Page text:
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When to Harvest Zucchini

By Kathryn Hatter ; Updated September 21, 2017
Harvest zucchini daily for best flavor.

Zucchini is a summer squash that most gardeners include in their growing landscapes. Whether you harvest zucchini for savory dishes or for use in desserts or quick breads, zucchini has earned its rightful place as a popular and useful summer vegetable. Once the summer is in full swing and the plants are large, zucchinis will grow quickly. Keep the zucchinis from getting too big by visiting the zucchini patch every day to find and harvest the tasty vegetables.

Maintain the zucchini plants carefully throughout the growing season to ensure a bountiful zucchini crop. Lay down 1 inch of mulch around the plants to keep weeds to a minimum, and keep the soil moist. Water the zucchini plants with at least 1 inch of water every week if rain does not fall.

Watch for the blossoms to appear on the plants. The female flowers are the blooms that will turn into zucchinis. Differentiate between the male and female flowers by the stems. The female blooms have thicker stems, and the male blooms have thinner stems. If you want to harvest blossoms for eating, harvest the male blossoms. Be sure to leave at least one male blossom on each plant, however, so that the plant can pollinate.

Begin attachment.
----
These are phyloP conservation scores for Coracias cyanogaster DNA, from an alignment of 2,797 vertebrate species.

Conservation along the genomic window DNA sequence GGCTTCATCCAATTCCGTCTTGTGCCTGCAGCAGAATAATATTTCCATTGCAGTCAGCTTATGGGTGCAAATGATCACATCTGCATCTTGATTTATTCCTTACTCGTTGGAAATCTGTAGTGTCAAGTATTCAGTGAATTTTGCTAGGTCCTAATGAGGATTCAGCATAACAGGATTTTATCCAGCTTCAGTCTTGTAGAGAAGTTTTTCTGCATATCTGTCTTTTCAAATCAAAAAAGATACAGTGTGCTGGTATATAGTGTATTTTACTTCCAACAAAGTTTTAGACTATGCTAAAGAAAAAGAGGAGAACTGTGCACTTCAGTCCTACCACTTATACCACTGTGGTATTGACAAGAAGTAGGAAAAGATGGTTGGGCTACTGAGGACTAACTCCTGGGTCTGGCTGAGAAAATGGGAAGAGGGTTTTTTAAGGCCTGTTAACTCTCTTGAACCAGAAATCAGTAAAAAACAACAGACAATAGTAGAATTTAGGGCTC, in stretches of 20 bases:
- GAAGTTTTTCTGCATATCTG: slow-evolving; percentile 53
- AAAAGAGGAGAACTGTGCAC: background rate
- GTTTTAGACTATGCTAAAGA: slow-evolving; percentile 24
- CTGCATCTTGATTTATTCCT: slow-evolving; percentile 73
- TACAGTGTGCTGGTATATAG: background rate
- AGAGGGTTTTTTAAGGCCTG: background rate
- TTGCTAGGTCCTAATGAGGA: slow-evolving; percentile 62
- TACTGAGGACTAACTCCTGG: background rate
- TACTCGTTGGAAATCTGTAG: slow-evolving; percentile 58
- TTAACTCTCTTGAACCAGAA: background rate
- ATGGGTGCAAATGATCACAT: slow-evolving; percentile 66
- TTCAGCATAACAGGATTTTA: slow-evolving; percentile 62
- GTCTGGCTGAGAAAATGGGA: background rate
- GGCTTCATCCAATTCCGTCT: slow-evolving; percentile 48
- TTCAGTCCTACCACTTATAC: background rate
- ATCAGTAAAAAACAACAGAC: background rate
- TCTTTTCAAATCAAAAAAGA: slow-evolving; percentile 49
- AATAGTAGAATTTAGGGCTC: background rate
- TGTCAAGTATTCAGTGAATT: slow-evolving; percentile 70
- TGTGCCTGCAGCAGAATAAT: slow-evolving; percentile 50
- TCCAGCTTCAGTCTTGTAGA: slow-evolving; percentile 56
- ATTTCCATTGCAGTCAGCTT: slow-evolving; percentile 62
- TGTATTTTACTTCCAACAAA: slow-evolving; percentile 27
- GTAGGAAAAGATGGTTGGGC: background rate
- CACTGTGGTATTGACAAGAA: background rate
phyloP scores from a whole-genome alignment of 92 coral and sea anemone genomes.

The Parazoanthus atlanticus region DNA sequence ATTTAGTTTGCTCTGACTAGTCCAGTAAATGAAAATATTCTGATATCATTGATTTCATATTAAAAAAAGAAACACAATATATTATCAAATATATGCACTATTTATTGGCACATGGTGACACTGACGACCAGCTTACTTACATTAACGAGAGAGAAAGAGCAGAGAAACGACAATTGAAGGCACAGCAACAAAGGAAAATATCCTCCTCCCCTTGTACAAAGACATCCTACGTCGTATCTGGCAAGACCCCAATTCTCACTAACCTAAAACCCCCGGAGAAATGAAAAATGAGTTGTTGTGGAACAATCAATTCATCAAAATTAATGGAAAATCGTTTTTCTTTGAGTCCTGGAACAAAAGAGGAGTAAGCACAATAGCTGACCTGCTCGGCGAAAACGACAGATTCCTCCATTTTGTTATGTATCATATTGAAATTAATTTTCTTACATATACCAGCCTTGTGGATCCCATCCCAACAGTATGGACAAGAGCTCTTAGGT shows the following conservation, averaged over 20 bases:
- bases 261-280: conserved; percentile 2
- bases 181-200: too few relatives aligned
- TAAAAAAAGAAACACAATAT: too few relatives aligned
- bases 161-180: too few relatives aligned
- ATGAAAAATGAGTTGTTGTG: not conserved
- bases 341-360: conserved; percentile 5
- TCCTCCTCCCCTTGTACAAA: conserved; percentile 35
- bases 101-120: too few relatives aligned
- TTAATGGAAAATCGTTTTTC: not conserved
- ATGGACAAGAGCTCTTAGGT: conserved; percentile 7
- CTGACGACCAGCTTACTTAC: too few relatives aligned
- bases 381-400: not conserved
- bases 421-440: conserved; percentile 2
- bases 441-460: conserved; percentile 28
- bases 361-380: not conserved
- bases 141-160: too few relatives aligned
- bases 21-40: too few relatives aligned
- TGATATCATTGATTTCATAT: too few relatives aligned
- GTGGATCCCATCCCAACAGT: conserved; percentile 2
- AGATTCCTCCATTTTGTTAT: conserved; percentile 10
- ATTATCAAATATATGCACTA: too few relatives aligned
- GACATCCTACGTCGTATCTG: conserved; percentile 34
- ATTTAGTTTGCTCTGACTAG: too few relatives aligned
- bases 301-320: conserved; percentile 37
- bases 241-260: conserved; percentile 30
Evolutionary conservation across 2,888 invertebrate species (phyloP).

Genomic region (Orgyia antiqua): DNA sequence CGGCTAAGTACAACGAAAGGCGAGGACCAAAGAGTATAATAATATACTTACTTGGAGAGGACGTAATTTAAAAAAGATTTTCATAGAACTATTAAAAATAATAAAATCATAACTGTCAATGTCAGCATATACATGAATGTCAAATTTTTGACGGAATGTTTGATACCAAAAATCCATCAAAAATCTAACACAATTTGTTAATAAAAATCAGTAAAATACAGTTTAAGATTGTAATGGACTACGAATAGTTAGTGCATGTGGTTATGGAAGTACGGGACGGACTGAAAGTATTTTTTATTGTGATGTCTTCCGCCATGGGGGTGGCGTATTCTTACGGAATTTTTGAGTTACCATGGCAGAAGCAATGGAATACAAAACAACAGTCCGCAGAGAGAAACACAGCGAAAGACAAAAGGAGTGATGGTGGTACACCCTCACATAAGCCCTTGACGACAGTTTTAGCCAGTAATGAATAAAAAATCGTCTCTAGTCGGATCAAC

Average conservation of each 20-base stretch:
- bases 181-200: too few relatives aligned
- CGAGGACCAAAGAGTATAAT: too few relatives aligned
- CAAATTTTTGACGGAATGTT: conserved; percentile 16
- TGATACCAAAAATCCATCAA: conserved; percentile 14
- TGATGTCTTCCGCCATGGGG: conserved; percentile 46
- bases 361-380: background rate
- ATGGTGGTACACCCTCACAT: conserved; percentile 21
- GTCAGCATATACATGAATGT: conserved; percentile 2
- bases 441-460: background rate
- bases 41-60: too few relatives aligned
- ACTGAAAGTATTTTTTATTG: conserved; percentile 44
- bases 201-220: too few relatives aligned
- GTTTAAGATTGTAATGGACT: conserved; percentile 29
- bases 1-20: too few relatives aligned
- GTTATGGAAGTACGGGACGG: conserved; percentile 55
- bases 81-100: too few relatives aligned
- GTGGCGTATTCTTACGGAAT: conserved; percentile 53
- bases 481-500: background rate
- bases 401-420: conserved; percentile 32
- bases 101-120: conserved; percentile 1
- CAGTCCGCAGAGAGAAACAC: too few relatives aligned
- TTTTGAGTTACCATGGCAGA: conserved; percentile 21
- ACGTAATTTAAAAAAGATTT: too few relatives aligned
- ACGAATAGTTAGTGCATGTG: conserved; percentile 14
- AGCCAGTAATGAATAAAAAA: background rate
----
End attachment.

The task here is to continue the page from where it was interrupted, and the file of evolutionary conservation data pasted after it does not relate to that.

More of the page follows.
Check the plants for zucchinis every day after the plants have blossomed. Wear gloves because the leaves and stems of the zucchini plant are sharp. Lift the leaves, and look carefully around the base of the plants because zucchini can hide under the plants.

Harvest the zucchinis when the vegetables are 6 inches long and 2 inches wide for optimal flavor. Grasp a ripe zucchini in your gloved hand, and cut the vegetable from the vine with the utility knife.

Keep unwashed zucchini for up to one week at room temperature or four days in the refrigerator.

 

Things You Will Need

  • Zucchini plants
  • Mulch
  • Gloves
  • Utility knife

About the Author

 

Kathryn Hatter is a veteran home-school educator, as well as an accomplished gardener, quilter, crocheter, cook, decorator and digital graphics creator. As a regular contributor to Natural News, many of Hatter's Internet publications focus on natural health and parenting. Hatter has also had publication on home improvement websites such as Redbeacon.